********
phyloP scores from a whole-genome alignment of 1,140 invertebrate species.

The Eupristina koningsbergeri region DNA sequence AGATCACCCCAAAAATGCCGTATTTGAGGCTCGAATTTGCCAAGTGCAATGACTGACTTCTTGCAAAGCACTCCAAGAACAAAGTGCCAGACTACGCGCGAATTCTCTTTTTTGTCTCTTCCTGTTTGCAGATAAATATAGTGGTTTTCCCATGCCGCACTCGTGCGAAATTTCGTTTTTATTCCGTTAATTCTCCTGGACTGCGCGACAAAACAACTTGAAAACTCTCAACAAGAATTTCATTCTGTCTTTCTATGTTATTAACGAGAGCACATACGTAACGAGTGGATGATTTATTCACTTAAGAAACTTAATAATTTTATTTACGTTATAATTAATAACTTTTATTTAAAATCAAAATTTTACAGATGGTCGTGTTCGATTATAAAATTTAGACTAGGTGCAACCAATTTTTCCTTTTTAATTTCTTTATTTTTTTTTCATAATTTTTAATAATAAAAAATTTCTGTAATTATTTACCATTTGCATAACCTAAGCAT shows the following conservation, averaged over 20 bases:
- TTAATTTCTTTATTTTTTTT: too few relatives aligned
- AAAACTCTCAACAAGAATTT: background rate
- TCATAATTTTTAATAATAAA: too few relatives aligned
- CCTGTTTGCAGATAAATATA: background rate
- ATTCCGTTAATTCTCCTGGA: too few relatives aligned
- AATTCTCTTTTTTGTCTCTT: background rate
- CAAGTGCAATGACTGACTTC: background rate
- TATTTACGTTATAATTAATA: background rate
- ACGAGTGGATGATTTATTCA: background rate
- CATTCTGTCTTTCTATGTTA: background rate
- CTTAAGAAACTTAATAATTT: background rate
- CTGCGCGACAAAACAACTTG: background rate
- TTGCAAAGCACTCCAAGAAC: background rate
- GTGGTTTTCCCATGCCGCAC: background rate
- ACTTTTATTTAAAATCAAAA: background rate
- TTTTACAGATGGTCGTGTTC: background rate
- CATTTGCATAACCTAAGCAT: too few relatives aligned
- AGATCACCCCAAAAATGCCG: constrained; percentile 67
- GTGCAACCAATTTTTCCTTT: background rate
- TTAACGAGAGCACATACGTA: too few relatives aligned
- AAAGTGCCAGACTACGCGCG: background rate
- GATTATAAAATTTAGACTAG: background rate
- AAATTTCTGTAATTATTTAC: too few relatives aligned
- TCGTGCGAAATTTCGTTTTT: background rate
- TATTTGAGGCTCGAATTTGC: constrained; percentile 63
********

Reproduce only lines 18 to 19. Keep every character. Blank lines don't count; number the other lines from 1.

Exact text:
- TTTTACAGATGGTCGTGTTC: background rate
- CATTTGCATAACCTAAGCAT: too few relatives aligned